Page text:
To learn how to use MongoDB and how to insert the required data, I have used the ‘Reference’ section of mongoDB manual. Each subsection contains a clear explanation with specific examples and references to other material. MogoDB official website also provides free online courses at
To insert the subset metadata and index model ID into mongoDB, a python program has been written.

Screenshot from 2015-04-05 10_55_51

Figure 1: Snapshot of program to insert data into MongoDB

All python programs have been written in iPython notebook, as shown in Figure 1, which is a web based interactive python development environment.

Figure 2 below demonstrates the output of findOne() command, that returns documents which satisfy the queried criteria. In Figure 2, the specified criteria is for the first document from the Ireland and UK image collection, which is the metadata for the first image from the subset.

Figure 2: MongoDB result of findOne() command

Figure 2: MongoDB result of findOne() command

In addition to the work on MongoDB, Executive Summary of the project, Service Description, Service Analysis, Management Report and Interface Rationale section has been written for Final Delivery Documentation.

The work over the next 3 weeks will involve building a web server, integrating it with the user interface and continuing the writing of the Final Delivery Documentation.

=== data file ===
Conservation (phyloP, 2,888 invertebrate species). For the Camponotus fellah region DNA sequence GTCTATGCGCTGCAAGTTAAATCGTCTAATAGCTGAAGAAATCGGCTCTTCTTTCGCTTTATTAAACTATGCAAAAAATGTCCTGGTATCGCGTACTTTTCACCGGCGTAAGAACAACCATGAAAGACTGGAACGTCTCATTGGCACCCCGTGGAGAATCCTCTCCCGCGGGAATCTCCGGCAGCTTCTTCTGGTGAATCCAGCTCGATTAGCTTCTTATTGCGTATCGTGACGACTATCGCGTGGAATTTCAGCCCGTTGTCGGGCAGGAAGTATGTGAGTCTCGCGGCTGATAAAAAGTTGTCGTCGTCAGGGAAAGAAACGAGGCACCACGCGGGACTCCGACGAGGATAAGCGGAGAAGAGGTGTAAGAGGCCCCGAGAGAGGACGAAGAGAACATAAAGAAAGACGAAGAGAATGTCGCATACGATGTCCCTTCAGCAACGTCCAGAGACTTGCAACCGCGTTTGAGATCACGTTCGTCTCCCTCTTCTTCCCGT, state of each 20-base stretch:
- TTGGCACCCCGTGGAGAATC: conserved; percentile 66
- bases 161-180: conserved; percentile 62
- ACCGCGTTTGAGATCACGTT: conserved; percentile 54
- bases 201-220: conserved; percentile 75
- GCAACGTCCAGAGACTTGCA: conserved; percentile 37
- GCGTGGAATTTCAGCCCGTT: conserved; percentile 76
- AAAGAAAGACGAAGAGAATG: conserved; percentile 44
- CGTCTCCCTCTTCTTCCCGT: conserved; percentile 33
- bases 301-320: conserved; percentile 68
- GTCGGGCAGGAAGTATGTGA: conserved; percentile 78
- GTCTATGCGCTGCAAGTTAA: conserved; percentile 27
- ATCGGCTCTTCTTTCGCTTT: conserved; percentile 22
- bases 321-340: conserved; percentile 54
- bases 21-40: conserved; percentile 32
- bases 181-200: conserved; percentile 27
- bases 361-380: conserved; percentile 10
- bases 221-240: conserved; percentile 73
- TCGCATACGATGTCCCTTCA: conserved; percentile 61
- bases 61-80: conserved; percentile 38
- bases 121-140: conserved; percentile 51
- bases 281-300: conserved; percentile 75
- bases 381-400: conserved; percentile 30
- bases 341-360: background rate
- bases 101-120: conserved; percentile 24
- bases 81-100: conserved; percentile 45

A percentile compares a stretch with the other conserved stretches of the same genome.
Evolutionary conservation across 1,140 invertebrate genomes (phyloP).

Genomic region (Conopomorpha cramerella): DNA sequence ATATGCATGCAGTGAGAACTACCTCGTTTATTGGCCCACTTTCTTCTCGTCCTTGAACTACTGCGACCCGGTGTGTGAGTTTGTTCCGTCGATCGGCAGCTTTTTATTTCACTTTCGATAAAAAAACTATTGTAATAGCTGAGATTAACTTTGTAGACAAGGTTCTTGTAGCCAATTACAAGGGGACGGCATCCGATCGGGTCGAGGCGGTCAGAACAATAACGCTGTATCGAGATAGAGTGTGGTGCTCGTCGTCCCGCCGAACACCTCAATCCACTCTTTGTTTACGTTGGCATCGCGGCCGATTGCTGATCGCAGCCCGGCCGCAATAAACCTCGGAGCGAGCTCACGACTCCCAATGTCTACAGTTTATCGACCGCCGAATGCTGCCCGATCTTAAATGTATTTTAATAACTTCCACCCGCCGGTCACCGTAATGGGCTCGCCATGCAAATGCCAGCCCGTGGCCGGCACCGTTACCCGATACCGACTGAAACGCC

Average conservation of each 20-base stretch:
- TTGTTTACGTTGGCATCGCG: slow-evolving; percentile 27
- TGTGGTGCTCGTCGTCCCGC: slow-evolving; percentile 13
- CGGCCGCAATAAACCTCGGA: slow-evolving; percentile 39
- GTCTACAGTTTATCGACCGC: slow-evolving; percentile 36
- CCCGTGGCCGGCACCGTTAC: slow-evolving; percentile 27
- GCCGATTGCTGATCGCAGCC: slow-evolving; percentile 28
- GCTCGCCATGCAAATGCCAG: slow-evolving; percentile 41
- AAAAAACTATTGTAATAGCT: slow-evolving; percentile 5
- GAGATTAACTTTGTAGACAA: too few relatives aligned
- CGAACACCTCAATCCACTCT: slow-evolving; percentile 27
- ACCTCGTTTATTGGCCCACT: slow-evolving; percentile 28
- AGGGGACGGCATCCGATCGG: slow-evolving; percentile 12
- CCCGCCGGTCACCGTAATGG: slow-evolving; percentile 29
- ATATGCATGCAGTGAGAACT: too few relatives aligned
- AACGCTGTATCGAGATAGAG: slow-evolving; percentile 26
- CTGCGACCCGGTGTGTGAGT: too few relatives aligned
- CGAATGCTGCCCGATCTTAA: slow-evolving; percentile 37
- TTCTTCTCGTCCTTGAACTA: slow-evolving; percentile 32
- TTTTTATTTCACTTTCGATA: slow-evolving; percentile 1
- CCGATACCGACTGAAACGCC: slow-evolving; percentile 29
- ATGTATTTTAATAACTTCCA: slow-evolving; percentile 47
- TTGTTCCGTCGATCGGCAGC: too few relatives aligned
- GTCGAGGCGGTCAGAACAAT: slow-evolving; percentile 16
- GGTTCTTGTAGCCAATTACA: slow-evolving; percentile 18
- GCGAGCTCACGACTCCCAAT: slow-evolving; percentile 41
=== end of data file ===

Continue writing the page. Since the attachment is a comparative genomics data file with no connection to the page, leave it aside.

CW 13 (23rd March – 29th March) Server

This week the work on the server from CW 10 has been continued.

The index model with one of the LIRE features (Edge Histogram) using 5 million images, as a selected subset, has been built.

The released LIRE feature set contains a set of thirteen different visual image descriptors, from which only one of these, namely Edge Histogram has been chosen for similarity matching in this project, due to limited processing resources.

Edge Histogram is a structure to represent the local edge distribution of an image under 5 types of edges: vertical, horizontal, 45 degree, 135 degree and non-directional edge. The image is partitioned into 16 sub-images of equal size and edge distribution histogram is generated for each sub-image [1].

The edge histogram descriptor captures the spatial distribution of edges. The distribution of edges is a good texture signature that is useful for image to image matching even when the underlying texture is not homogeneous [2].

Previous work shows that Edge Histogram achieved relatively good results in content based image retrieval tasks [2][3]. Thus, in this work Edge Histogram has been selected. As previously discussed, recent state-of-the-art research work shows that AlexNet feature achieve better performance in content based image retrieval tasks, however, this feature set will not be available during the time of this project.

Since the aim of this project is to prove the concept of auto tagging using a large reference image dataset, selecting and evaluating an optimal set of features is out of the scope of this work.

The LIRE features for the full 100 million image dataset, are released in 9921 compressed files (tar.gz). In order to build the index model for the selected subset, a number of steps had been taken:

  1. Get Edge Histogram feature from feature dataset:

Decompress and gather Edge Histogram feature, on which the similarity matching will be based, among all features from the 9,921 compressed LIRE feature files released by Yahoo!. To do this, a Python program has been written, which loads in the compressed feature files, one by one, extracts the Edge Histogram feature and appends it to the feature output file. The time cost of this extraction process is approximately 9.5 hours. The final file containing Edge Histogram feature for 100 million images is 20.3 GB.